Teenage years are filled with insecurity, doubt, and overall awkwardness. Not only are young bodies going through the natural physical changes, internally and externally, to prepare for impending adulthood, but socially, there are a whole host of other challenges. The need to be, not only accepted by their peers, but looked up to by others can be emotionally consuming for many teens. However, over the past several years, the solution to this issue has gone from a trip to the mall to buy a new outfit or new makeup to going under the knife. We must ask ourselves: What has changed in our society to propel young people to these new heights of insecurities and competitiveness, where they feel plastic surgery is the only answer?
One issue is bullying. The rise in bullying has resulted in nearly one-third of all school-aged kids and teens being bullied, a number closely approaching 13 million (Source: The 2011 Youth Risk Behavior Surveillance System (Centers for Disease Control and Prevention)). Recently, the case of Nadia IIse caught nationwide attention. The 14-year-old had been a victim of bullying. As a result, she was given $40,000 worth of cosmetic surgery procedures, free of charge, from the Little Baby Face Foundation. She had her ears pinned back, her nose reshaped and her chin was also restructured. Her ears were “fixed” because kids were calling her names like “Dumbo” and “Elephant”.
There are other reasons that plastic surgery is increasingly more and more accepted among all ages, including teenagers. "First, the surgery is safe; there are very few significant complications. Second, our society places a high premium on physical attractiveness and rewards those who are slender, youthful and handsome," conclude study authors Mary H. McGrath, MD, MPH, and Sanjay Mukerji, MD, plastic and reconstructive surgeons at the George Washington University Medical Center in Washington, in a recent issue of the Journal of Pediatric and Adolescent Gynecology. "Third, we live in a culture that emphasizes competition and legitimizes self-improvement as a way to gain a competitive edge and lastly, plastic surgery lives up to its expectations."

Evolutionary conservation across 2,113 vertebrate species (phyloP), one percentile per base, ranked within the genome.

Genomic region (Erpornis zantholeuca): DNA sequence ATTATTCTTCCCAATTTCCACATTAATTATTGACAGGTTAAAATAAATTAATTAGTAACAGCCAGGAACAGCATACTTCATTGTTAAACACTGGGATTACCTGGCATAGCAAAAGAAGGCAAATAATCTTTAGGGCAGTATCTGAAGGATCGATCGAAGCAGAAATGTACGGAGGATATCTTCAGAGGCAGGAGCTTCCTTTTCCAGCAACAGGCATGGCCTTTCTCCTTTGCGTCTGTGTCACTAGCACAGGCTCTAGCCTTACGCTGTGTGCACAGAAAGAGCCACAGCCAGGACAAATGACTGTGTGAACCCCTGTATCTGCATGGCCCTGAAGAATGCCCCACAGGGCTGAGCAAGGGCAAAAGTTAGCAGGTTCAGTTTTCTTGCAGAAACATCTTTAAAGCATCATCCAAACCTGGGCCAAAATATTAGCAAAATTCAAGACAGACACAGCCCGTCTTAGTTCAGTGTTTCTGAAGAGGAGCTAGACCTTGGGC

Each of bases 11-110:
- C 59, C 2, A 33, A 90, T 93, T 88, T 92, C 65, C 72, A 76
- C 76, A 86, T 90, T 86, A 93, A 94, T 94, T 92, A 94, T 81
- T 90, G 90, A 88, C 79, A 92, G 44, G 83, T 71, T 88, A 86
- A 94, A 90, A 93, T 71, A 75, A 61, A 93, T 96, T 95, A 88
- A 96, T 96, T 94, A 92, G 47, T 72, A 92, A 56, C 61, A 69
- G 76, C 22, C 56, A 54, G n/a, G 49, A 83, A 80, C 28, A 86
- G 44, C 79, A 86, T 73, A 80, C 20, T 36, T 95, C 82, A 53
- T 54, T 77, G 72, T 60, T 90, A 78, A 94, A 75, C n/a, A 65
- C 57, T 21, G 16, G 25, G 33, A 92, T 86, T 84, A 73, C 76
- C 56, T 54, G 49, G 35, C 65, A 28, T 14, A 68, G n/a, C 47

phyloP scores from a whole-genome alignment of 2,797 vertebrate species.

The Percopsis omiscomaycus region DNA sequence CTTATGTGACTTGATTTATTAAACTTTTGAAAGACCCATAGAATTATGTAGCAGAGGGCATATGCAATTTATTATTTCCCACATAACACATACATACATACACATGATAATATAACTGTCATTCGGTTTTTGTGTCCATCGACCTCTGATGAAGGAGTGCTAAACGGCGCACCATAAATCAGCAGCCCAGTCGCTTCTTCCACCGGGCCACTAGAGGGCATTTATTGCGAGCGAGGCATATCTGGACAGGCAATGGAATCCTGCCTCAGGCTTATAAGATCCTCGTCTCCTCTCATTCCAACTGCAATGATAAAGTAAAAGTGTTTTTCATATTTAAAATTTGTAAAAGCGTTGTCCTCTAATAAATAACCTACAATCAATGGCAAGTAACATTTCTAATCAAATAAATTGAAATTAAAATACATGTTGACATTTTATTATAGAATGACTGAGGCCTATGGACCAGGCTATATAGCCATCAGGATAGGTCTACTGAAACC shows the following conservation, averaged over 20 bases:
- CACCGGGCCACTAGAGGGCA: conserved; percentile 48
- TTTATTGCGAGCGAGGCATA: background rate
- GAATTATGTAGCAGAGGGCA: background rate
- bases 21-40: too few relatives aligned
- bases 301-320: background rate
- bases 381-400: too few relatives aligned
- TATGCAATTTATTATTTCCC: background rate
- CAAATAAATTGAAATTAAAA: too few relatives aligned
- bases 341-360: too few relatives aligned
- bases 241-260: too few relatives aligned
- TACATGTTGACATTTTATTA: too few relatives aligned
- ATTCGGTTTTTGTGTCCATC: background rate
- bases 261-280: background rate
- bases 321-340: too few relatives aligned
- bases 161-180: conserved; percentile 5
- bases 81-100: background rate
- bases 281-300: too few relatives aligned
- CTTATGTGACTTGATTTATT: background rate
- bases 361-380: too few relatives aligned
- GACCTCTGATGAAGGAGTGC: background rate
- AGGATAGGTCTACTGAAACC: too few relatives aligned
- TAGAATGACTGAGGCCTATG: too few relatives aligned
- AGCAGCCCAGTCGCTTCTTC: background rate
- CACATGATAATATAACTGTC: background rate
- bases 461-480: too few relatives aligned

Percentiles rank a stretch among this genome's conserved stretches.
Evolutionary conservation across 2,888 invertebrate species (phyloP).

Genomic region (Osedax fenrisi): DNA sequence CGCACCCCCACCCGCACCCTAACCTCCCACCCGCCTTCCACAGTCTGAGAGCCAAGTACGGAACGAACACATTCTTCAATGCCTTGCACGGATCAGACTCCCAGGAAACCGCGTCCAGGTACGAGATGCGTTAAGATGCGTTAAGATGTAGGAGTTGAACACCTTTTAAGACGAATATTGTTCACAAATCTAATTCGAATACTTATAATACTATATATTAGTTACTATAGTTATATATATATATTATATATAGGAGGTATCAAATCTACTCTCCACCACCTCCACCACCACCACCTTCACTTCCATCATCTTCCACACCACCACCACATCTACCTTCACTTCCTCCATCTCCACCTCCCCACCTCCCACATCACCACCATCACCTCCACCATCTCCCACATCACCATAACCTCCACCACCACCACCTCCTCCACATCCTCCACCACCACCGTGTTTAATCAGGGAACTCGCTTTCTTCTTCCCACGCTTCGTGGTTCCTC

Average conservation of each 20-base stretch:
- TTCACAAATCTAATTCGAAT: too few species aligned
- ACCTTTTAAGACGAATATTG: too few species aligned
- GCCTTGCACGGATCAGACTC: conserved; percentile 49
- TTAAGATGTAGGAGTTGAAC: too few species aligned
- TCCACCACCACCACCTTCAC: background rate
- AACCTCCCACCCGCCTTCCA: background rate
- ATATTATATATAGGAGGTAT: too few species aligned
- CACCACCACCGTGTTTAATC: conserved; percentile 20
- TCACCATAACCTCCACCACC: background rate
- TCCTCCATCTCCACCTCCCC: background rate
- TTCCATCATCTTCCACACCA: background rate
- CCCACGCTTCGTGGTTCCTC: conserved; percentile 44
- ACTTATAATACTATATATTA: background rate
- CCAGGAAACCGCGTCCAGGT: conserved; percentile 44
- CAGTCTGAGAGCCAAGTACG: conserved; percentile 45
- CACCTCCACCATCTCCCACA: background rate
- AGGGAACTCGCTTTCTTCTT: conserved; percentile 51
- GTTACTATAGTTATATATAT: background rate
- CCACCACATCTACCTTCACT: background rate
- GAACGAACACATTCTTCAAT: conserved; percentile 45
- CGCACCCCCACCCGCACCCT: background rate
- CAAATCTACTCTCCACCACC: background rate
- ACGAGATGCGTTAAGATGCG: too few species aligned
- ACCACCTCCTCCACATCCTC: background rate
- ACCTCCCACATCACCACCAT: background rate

In Brazil, known as the new capital of plastic surgery, it is very common for minor nips and tucks to be acquired. But many who are acquiring these services are beauty pageant contestants. Miss Brazil, Juliana Borges, age 22 years and already considered “beautiful”, recently competed in the Miss Universe pageant. However, prior to the competition, she underwent plastic surgery four times as well as 19 smaller cosmetic procedures.
The prevailing message here is clear: We have created a society where physical looks will not only shield you from harm, but also give you an advantage over the next person. So how can parents help their teens overcome the desire to rush to their local plastic surgeon? By instilling true value and self-esteem in their teens as soon as possible:
1) Forget Hollywood: Encourage teens to blaze their own path and help them to truly understand the difference between “being famous” and “being a healthy minded person”. They two do not often go together.
2) Be A Cheerleader: Consistently reinforce they positive traits, physical and mental, in your teen: Just as adults love praise and validation, teens need it even more so as they try to navigate the stressful waters of adolescence.
3) Embrace A Higher Source: Teens who have some semblance of a spiritual foundation are less likely to give in to peer pressure and overall have a much better opinion of themselves.
4) Look Out for Others: Volunteerism in the community will give teens a foundation of purpose and will help to put things in proper perspective, especially as they help those less fortunate. They will realize that beauty comes in ALL forms and a knife or scalpel is not the answer to everything.